Naloxone: Naloxone is a rescue medication that is used to reverse the life-threatening effects of an opioid overdose. It is an opioid antagonist. In other words, it blocks and reverses the effects of opioid drugs in the body. If a person were to relapse and use an opioid drug while naloxone is in their system, they do not experience the euphoric effects of the opioid drug. This further reduces the incentive to relapse.

Suboxone: Historical Context

Buprenorphine, the opioid component of Suboxone, was developed in the 1970s as a safer alternative to morphine for the management of pain. [6] It was considered a safer alternative to methadone, another opioid medication that is used in the treatment of opioid use disorders. The addiction treatment community lobbied for buprenorphine to be excluded from the Narcotic Addict Treatment Act, which would require it to be administered by federally designated clinics.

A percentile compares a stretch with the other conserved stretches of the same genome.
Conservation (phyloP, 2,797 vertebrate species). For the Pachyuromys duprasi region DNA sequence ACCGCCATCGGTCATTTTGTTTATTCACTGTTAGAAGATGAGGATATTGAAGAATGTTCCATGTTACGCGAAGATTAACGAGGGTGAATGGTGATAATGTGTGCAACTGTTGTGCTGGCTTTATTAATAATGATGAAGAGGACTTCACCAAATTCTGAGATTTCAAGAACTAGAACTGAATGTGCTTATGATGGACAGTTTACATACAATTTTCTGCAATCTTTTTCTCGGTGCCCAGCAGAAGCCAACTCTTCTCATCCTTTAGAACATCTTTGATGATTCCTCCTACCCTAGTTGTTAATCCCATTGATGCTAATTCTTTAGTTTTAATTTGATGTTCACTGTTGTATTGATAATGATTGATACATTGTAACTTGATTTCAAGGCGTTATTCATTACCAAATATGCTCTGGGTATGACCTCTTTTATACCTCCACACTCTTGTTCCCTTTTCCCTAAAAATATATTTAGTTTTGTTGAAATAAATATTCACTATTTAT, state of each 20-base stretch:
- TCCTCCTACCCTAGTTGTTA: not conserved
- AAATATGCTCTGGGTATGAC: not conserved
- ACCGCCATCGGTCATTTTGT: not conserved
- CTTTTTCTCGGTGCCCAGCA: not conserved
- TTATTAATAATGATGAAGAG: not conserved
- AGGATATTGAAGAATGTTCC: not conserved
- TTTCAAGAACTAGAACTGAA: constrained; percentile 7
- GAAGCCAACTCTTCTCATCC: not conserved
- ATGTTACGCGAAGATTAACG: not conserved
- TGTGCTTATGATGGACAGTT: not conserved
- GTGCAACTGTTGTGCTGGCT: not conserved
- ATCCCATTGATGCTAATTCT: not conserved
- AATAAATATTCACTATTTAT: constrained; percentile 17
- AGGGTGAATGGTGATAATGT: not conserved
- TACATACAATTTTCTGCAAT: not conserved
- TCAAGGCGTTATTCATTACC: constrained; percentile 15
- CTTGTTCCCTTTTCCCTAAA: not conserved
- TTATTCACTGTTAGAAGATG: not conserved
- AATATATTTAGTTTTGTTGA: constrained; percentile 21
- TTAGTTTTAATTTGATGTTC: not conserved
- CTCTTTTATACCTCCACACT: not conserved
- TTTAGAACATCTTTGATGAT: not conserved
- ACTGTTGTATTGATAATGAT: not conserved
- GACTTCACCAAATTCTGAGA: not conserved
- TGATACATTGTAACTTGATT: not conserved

The Drug Addiction Treatment Act of 2000 authorized waivers for individual physicians to prescribe buprenorphine for the treatment of opioid use disorders. Buprenorphine is the only drug authorized under this waiver. The buprenorphine-only formulation, Subutex, received FDA approval in the United States in 2002. However, because Subutex contains buprenorphine alone, there is a risk of diversion (unauthorized rerouting or misuse, for example, by selling or sharing with someone for whom the medication is not intended).

In the same year, 2002, the FDA approved Suboxone (buprenorphine and naloxone). The additional ingredient (naloxone) prevents opioid abusers from injecting Suboxone to get high and limits its abuse potential.

Addiction Potential of Suboxone

The risk of developing an addiction to Suboxone is less than heroin, morphine, fentanyl, and oxycodone. The lower addiction potential of Suboxone can be explained by the ceiling effect of buprenorphine, where increasing doses of buprenorphine do not amplify its potency. Unlike other opioids, increasing the dose of Suboxone does not result in heightened effects.

Although recreational use of Suboxone to get high has been reported, it is not very common because Suboxone produces a less powerful high compared to other opioids. Because Suboxone has limited recreational use, the psychological addictiveness of it is also low.